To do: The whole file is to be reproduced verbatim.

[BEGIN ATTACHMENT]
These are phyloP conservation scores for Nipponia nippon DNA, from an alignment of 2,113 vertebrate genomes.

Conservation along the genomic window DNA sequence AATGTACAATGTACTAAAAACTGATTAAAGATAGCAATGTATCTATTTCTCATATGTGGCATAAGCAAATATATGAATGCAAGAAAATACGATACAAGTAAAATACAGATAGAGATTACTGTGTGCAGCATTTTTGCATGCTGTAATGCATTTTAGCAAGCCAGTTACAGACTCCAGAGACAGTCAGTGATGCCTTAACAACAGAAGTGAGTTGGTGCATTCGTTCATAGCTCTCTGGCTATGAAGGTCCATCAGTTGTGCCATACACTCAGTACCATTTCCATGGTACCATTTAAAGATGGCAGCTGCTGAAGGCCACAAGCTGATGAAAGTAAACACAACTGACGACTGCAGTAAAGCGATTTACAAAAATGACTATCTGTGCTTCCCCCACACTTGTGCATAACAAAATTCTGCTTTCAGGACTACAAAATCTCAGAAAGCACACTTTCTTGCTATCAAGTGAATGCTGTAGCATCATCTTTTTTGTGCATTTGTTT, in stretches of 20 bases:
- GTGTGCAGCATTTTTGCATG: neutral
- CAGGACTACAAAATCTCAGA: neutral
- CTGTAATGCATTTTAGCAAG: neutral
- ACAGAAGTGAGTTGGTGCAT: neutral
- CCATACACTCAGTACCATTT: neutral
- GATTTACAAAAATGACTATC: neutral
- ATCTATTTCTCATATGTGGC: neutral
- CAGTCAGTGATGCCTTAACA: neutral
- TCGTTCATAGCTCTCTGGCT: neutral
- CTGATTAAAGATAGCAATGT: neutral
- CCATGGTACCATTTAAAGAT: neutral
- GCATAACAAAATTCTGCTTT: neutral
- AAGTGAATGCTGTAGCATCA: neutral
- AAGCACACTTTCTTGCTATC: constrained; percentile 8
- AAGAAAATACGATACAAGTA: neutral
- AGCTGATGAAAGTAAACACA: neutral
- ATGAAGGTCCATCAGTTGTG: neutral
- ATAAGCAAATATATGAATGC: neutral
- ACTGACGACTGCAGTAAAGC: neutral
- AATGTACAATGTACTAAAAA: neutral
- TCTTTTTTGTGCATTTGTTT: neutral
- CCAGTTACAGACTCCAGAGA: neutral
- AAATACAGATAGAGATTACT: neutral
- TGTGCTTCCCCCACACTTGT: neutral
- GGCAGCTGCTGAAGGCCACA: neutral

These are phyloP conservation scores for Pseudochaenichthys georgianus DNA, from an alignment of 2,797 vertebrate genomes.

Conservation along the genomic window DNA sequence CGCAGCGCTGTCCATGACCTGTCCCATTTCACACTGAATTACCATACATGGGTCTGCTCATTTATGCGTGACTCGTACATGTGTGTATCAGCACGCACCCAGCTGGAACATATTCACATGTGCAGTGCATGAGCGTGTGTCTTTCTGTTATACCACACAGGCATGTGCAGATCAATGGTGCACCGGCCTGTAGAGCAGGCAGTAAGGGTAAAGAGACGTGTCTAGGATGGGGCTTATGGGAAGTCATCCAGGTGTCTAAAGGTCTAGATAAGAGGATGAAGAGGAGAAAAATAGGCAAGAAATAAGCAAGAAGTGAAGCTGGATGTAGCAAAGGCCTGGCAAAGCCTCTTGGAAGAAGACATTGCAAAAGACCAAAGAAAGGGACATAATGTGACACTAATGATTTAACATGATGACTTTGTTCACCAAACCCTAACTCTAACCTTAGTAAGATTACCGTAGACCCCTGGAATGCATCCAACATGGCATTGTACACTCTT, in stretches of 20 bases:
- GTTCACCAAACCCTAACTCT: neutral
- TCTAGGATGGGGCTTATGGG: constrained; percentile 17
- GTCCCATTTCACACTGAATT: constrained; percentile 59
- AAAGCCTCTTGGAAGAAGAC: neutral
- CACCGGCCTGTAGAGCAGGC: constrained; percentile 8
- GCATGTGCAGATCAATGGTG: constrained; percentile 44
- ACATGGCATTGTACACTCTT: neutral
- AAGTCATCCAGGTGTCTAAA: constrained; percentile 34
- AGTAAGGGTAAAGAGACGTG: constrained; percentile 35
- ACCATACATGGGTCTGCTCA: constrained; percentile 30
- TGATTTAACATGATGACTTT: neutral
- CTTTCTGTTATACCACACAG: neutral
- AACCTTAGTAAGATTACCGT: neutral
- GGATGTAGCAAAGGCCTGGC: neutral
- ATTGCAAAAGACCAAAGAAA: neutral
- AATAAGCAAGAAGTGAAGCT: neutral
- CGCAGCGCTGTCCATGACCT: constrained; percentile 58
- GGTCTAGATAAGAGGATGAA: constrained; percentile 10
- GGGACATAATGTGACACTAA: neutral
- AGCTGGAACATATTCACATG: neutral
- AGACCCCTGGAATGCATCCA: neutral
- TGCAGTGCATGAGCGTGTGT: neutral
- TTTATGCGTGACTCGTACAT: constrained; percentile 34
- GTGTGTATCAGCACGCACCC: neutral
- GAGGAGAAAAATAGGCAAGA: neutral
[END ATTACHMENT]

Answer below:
These are phyloP conservation scores for Nipponia nippon DNA, from an alignment of 2,113 vertebrate genomes.

Conservation along the genomic window DNA sequence AATGTACAATGTACTAAAAACTGATTAAAGATAGCAATGTATCTATTTCTCATATGTGGCATAAGCAAATATATGAATGCAAGAAAATACGATACAAGTAAAATACAGATAGAGATTACTGTGTGCAGCATTTTTGCATGCTGTAATGCATTTTAGCAAGCCAGTTACAGACTCCAGAGACAGTCAGTGATGCCTTAACAACAGAAGTGAGTTGGTGCATTCGTTCATAGCTCTCTGGCTATGAAGGTCCATCAGTTGTGCCATACACTCAGTACCATTTCCATGGTACCATTTAAAGATGGCAGCTGCTGAAGGCCACAAGCTGATGAAAGTAAACACAACTGACGACTGCAGTAAAGCGATTTACAAAAATGACTATCTGTGCTTCCCCCACACTTGTGCATAACAAAATTCTGCTTTCAGGACTACAAAATCTCAGAAAGCACACTTTCTTGCTATCAAGTGAATGCTGTAGCATCATCTTTTTTGTGCATTTGTTT, in stretches of 20 bases:
- GTGTGCAGCATTTTTGCATG: neutral
- CAGGACTACAAAATCTCAGA: neutral
- CTGTAATGCATTTTAGCAAG: neutral
- ACAGAAGTGAGTTGGTGCAT: neutral
- CCATACACTCAGTACCATTT: neutral
- GATTTACAAAAATGACTATC: neutral
- ATCTATTTCTCATATGTGGC: neutral
- CAGTCAGTGATGCCTTAACA: neutral
- TCGTTCATAGCTCTCTGGCT: neutral
- CTGATTAAAGATAGCAATGT: neutral
- CCATGGTACCATTTAAAGAT: neutral
- GCATAACAAAATTCTGCTTT: neutral
- AAGTGAATGCTGTAGCATCA: neutral
- AAGCACACTTTCTTGCTATC: constrained; percentile 8
- AAGAAAATACGATACAAGTA: neutral
- AGCTGATGAAAGTAAACACA: neutral
- ATGAAGGTCCATCAGTTGTG: neutral
- ATAAGCAAATATATGAATGC: neutral
- ACTGACGACTGCAGTAAAGC: neutral
- AATGTACAATGTACTAAAAA: neutral
- TCTTTTTTGTGCATTTGTTT: neutral
- CCAGTTACAGACTCCAGAGA: neutral
- AAATACAGATAGAGATTACT: neutral
- TGTGCTTCCCCCACACTTGT: neutral
- GGCAGCTGCTGAAGGCCACA: neutral

These are phyloP conservation scores for Pseudochaenichthys georgianus DNA, from an alignment of 2,797 vertebrate genomes.

Conservation along the genomic window DNA sequence CGCAGCGCTGTCCATGACCTGTCCCATTTCACACTGAATTACCATACATGGGTCTGCTCATTTATGCGTGACTCGTACATGTGTGTATCAGCACGCACCCAGCTGGAACATATTCACATGTGCAGTGCATGAGCGTGTGTCTTTCTGTTATACCACACAGGCATGTGCAGATCAATGGTGCACCGGCCTGTAGAGCAGGCAGTAAGGGTAAAGAGACGTGTCTAGGATGGGGCTTATGGGAAGTCATCCAGGTGTCTAAAGGTCTAGATAAGAGGATGAAGAGGAGAAAAATAGGCAAGAAATAAGCAAGAAGTGAAGCTGGATGTAGCAAAGGCCTGGCAAAGCCTCTTGGAAGAAGACATTGCAAAAGACCAAAGAAAGGGACATAATGTGACACTAATGATTTAACATGATGACTTTGTTCACCAAACCCTAACTCTAACCTTAGTAAGATTACCGTAGACCCCTGGAATGCATCCAACATGGCATTGTACACTCTT, in stretches of 20 bases:
- GTTCACCAAACCCTAACTCT: neutral
- TCTAGGATGGGGCTTATGGG: constrained; percentile 17
- GTCCCATTTCACACTGAATT: constrained; percentile 59
- AAAGCCTCTTGGAAGAAGAC: neutral
- CACCGGCCTGTAGAGCAGGC: constrained; percentile 8
- GCATGTGCAGATCAATGGTG: constrained; percentile 44
- ACATGGCATTGTACACTCTT: neutral
- AAGTCATCCAGGTGTCTAAA: constrained; percentile 34
- AGTAAGGGTAAAGAGACGTG: constrained; percentile 35
- ACCATACATGGGTCTGCTCA: constrained; percentile 30
- TGATTTAACATGATGACTTT: neutral
- CTTTCTGTTATACCACACAG: neutral
- AACCTTAGTAAGATTACCGT: neutral
- GGATGTAGCAAAGGCCTGGC: neutral
- ATTGCAAAAGACCAAAGAAA: neutral
- AATAAGCAAGAAGTGAAGCT: neutral
- CGCAGCGCTGTCCATGACCT: constrained; percentile 58
- GGTCTAGATAAGAGGATGAA: constrained; percentile 10
- GGGACATAATGTGACACTAA: neutral
- AGCTGGAACATATTCACATG: neutral
- AGACCCCTGGAATGCATCCA: neutral
- TGCAGTGCATGAGCGTGTGT: neutral
- TTTATGCGTGACTCGTACAT: constrained; percentile 34
- GTGTGTATCAGCACGCACCC: neutral
- GAGGAGAAAAATAGGCAAGA: neutral